|Place of birth||Richmond, Victoria|
|School||Richmond and Swanston State Schools, Victoria|
|Religion||Church of England|
|Age at embarkation||21|
|Next of kin||Father, F H Skead, Ashbury, Kitchener Street, Ivanhoe, Melbourne, Victoria|
|Previous military service||Served as a Sergeant, 53rd Bn, Senior Cadets, and as a Lieutenant in the 55th Bn, Citizen Military Forces.|
|Rank on enlistment||Private|
|Unit name||21st Battalion, 3rd Reinforcement|
|AWM Embarkation Roll number||23/38/2|
|Embarkation details||Unit embarked from Melbourne, Victoria, on board HMAT A68 Anchises on
|Rank from Nominal Roll||Lance Corporal|
|Unit from Nominal Roll||6th Machine Gun Company|
|Fate||Killed in Action
|Place of death or wounding||Polygon Wood, Ypres, Belgium|
|Age at death||22.11|
|Age at death from cemetery records||22|
|Place of burial||No known grave|
|Commemoration details||The Ypres (Menin Gate) Memorial (Panel 31), Belgium
The Menin Gate Memorial (so named because the road led to the town of Menin) was constructed on the site of a gateway in the eastern walls of the old Flemish town of Ypres, Belgium, where hundreds of thousands of allied troops passed on their way to the front, the Ypres salient, the site from April 1915 to the end of the war of some of the fiercest fighting of the war.
The Memorial was conceived as a monument to the 350,000 men of the British Empire who fought in the campaign. Inside the arch, on tablets of Portland stone, are inscribed the names of 56,000 men, including 6,178 Australians, who served in the Ypres campaign and who have no known grave.
The opening of the Menin Gate Memorial on 24 July 1927 so moved the Australian artist Will Longstaff that he painted 'The Menin Gate at Midnight', which portrays a ghostly army of the dead marching past the Menin Gate. The painting now hangs in the Australian War Memorial, Canberra, at the entrance of which are two medieval stone lions presented to the Memorial by the City of Ypres in 1936.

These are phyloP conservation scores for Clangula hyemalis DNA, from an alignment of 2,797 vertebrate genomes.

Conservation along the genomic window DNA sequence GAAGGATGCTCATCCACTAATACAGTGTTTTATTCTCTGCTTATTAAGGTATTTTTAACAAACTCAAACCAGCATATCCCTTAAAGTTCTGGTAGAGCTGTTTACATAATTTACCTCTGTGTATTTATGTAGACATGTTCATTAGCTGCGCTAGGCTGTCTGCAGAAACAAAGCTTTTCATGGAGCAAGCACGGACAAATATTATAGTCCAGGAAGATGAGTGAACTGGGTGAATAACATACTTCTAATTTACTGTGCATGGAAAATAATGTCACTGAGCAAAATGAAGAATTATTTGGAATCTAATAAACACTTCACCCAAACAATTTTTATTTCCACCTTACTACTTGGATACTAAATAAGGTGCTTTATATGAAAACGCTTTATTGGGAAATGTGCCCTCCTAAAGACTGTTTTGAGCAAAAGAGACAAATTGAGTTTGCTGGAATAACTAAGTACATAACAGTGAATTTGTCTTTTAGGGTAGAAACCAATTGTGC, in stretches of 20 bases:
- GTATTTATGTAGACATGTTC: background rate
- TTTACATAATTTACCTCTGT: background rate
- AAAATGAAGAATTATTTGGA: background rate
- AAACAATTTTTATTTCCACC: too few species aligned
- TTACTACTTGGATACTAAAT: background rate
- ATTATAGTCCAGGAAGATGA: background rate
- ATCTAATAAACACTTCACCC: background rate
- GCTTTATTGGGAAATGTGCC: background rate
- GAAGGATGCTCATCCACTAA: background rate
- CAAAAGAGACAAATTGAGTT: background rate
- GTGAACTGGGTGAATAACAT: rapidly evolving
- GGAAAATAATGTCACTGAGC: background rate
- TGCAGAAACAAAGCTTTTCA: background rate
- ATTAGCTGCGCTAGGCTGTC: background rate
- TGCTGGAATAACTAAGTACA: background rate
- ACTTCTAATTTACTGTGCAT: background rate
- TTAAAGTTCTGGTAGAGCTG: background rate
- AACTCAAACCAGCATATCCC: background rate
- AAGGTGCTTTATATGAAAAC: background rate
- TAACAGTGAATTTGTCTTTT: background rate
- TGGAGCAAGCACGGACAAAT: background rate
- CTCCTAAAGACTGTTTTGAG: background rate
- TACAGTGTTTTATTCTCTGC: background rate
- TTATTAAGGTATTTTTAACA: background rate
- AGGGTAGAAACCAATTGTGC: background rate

Since the 1930s, with the brief interval of the German occupation in the Second World War, the City of Ypres has conducted a ceremony at the Memorial at dusk each evening to commemorate those who died in the Ypres campaign.
|Panel number, Roll of Honour,|
Australian War Memorial
|Miscellaneous information from|
|Parents: Frederick and Elizabeth SKEAD, Ivanhoe, Victoria. Native of Victoria|
War service: proceeded to join the Mediterranean Expeditionary Force, Gallipoli; taken on strength, 21st Bn, 12 October 1915. Admitted to 1st Australian Casualty Clearing Station from 6th Field Ambulance, 1 December 1915; transferred to Hospital Ship, 2 December 1915 (rheumatism and frostbite); transferred to 21st General Hospital, Alexandria, 12 December 1915; to 1st Australian General Hospital, Heliopolis, 20 December 1915; to 1st Auxiliary Hospital, Cairo, 22 December 1915; to Helouan, 17 January 1916; discharged to duty, 20 January 1916; rejoined unit, 7 March 1916.
Proceeded from Alexandria to join the British Expeditionary Force, 19 March 1916; disembarked Marseilles, 26 March 1916.
Took part in a raid on the enemy's trenches, night 29-30 June 1916.
Transferred to 6th Machine Gun Company, 29 October 1916. Admitted to 6th Field Ambulance, 7 November 1916 (trench feet); transferred to No. 1 Australian General Hospital, Rouen, 8 November 1916; to England, 14 November 1916, and admitted to Birmingham War Hospital. Discharged on furlough, 18 December 1916. Found guilty, 5 January 1917, of being absent without leave from No. 1 Command Depot, Perham Downs, 3.30 pm, 2 January, until apprehended, 8 pm, 3 January 1917: awarded 7 days confined to camp and forfeited 2 days' pay. Marched out to No. 4 Command Depot, Wareham, 18 January 1917; to Australian Machine Gun Training Depot, Grantham, 3 April 1917. Proceeded overseas to France, 27 April 1917; taken on strength, 6th Machine Gun Company, 13 May 1917. Appointed Lance Corporal, 5 October 1917.
Killed in action, Belgium, 9 October 1917.
Medals: 1914-15 Star, British War Medal, Victory Medal